London reigns while Scotland flourishes in latest ALVA figures
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London reigns while Scotland flourishes in latest ALVA figures

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Despite a decline in visitor numbers, London’s British Museum is still the UK’s most visited attraction, but Scotland reigns supreme, with the country outperforming the rest of Great Britain in terms of growth for the sixth consecutive year.

According to new member figures released today (16 March) by the Association of Leading Visitor Attractions (ALVA), there was an overall increase to the UK’s visitor attractions of 7.3 per cent. For Scotland, that growth was nearly double, with a 13.9 per cent increase on 2016.

London Calling

London is still the cash cow, with 64.2 million people visiting attractions in the English capital out of a recorded 130 million visits to ALVA sites in the UK. London in fact is so dominant, that it hold all of the top 10 positions on the list in terms of visitor numbers.

The British Museum keeps its title as the UK’s most visited attraction for the 11th consecutive year, though its numbers have decreased two years running, with a visitor drop of 6 per cent between 2015 and 2016 from 6.8 million to 6.4 million, and then again for 2017 as numbers dropped a further 8 per cent to 5.9 million. Over the two year period, the drop accounts for 900,000 people – a 13.2 per cent decline.

Snapping on the British Museum’s heels is the Tate Modern, which climbs one place to second in the list as 5.65 million people came through its doors in 2017. It displaces the National Gallery, which suffered a 16.5 per cent decline in visitor numbers, with 5.2 million people visiting the institution.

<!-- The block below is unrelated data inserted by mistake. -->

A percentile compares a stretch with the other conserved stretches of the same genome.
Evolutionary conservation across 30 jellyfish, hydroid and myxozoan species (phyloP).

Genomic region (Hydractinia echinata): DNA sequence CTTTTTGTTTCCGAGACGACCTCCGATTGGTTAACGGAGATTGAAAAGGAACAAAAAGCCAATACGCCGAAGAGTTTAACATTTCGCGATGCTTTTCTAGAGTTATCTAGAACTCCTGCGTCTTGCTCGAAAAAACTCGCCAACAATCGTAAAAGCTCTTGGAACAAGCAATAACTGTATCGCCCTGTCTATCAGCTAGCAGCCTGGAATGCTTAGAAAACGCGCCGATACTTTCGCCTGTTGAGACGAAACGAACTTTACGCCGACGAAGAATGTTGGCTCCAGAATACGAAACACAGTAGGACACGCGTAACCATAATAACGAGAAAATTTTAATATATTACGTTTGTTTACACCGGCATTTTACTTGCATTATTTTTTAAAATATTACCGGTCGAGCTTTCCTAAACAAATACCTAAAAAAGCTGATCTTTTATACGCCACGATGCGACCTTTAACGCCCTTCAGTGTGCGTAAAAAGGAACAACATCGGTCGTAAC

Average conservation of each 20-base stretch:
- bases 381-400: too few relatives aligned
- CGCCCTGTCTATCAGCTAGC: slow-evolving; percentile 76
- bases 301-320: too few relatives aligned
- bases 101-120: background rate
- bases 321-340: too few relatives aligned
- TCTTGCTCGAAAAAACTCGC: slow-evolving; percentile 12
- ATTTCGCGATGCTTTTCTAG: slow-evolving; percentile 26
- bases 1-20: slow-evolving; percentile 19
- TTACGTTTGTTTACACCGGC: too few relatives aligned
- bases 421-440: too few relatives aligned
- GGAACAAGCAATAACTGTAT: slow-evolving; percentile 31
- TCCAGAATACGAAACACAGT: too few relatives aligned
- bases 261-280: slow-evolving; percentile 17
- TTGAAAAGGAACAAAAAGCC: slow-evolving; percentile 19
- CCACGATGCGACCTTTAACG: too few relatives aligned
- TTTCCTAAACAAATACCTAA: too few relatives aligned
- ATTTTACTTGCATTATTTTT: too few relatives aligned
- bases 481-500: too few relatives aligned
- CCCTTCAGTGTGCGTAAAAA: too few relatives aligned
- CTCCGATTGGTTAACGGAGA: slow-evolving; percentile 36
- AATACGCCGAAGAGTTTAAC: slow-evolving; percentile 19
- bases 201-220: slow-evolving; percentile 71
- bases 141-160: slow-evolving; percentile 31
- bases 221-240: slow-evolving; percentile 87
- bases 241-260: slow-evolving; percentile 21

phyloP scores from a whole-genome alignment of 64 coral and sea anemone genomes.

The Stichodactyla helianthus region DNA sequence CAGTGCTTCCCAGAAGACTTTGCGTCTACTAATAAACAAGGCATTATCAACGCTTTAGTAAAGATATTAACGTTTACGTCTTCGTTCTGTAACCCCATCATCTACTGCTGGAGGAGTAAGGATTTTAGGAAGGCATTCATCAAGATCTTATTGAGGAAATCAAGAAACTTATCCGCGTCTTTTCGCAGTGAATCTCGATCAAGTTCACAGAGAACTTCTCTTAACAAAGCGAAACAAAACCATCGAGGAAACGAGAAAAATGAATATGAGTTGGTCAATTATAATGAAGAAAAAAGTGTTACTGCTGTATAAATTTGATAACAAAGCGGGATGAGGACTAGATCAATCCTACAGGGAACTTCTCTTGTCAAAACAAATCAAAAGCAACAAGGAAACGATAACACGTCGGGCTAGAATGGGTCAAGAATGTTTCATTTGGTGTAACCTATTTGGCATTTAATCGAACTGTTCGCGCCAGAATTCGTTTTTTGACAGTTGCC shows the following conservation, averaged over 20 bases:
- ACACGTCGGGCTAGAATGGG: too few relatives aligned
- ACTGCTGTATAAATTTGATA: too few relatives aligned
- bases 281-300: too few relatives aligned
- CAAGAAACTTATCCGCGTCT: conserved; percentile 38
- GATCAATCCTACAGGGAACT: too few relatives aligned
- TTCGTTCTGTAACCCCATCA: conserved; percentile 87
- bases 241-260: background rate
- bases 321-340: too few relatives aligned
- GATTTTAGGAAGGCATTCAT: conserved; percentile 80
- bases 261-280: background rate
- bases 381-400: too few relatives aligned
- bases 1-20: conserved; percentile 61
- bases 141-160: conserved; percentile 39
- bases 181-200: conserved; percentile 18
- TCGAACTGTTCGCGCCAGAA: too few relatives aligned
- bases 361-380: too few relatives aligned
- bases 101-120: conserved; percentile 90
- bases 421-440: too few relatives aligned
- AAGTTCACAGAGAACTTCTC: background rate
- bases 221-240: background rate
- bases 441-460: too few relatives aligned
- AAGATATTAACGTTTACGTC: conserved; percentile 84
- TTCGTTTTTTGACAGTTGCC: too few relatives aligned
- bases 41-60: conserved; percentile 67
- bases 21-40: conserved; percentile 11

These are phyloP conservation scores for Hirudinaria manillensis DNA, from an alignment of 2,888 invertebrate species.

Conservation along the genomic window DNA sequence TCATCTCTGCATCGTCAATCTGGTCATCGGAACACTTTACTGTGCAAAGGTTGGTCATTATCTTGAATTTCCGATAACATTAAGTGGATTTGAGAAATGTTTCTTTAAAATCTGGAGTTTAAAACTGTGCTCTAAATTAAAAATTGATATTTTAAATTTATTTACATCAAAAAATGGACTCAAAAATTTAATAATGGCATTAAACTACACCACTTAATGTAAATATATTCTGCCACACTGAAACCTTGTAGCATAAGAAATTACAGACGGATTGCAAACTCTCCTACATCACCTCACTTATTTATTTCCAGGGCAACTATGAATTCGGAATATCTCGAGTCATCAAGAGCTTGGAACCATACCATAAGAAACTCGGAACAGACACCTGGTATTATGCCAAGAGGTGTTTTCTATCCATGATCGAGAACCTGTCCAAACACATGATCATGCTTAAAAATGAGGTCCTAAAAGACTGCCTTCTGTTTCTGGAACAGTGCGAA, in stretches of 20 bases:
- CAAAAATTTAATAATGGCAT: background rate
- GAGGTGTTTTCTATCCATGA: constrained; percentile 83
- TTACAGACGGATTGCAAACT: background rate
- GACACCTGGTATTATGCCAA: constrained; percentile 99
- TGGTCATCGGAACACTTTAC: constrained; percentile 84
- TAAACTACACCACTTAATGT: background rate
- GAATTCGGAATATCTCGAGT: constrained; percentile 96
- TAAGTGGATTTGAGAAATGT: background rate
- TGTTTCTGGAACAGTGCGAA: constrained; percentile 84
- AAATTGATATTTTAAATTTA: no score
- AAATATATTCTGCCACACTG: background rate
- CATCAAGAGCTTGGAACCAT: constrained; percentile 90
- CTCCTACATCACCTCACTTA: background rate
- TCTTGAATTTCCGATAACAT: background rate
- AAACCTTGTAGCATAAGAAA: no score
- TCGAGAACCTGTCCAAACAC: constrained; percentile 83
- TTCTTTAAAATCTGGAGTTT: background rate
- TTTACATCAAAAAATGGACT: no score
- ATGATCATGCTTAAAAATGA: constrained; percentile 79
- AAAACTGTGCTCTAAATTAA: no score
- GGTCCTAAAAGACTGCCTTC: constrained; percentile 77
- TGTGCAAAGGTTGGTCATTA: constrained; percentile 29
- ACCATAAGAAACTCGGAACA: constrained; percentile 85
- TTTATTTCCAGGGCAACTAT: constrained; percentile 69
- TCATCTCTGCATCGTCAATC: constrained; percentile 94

The Natural History Museum remains in fourth place with 4.43 million visitors, while the V&A came fifth due to a 26 per cent increase in visitors. Welcoming 3.78 million visitors, the V&A attributed the rise to the launch of the new entrance and courtyard on Exhibition Road, including a new purpose-built gallery space, as well as phenomenal success of three exhibitions: Pink Floyd: Their Mortal Remains; Plywood: Material of the Modern World and Balenciaga: Shaping Fashion.

The rest of England

Outside of London, Chester Zoo remains England’s most visited attraction in 13th place, welcoming 1.86 million visitors in 2017 – a slight decrease of 1.8 per cent on previous figures. After a 14.5 per cent rise in visitation, Stonehenge is second on the list with 1.6 million visitors, ranking 17th overall.

A notable increase is Shakespeare’s New Place in Stratford-upon-Avon which opened in the summer of 2016 following a two-year, £6m capital project to mark the 400th anniversary of the Bard's death. The attraction last year saw a 191 per cent increase to 142,325 visitors.

Scotland rising

Of the 56 ALVA attractions in Scotland, the vast majority enjoyed attendance increases, the most impressive coming for 139th-ranked Inverewe Gardens, which saw a 109.6 per cent increase in visitor numbers to 192,000 people. Another stellar performance came from the hamlet of Glenfinnan, which increased its visitor numbers year-on-year to 396,000 people – a 57.8 per cent rise.

National Museum Scotland is at the top of the pile in the north, welcoming 2.16 million people last year – an increase of 20 per cent. Edinburgh Castle follows with a 16 per cent rise to 2.06 million people in 2017 and continues to be the most-visited paid for attraction in Scotland.

Northern Ireland’s game of tourism

Consecutive tourism campaigns based on Game of Thrones have been a success for Northern Ireland’s tourist attractions, with its top three most-visited sites all seeing a rise in visitor numbers, with the Giant’s Causeway on top of the pile.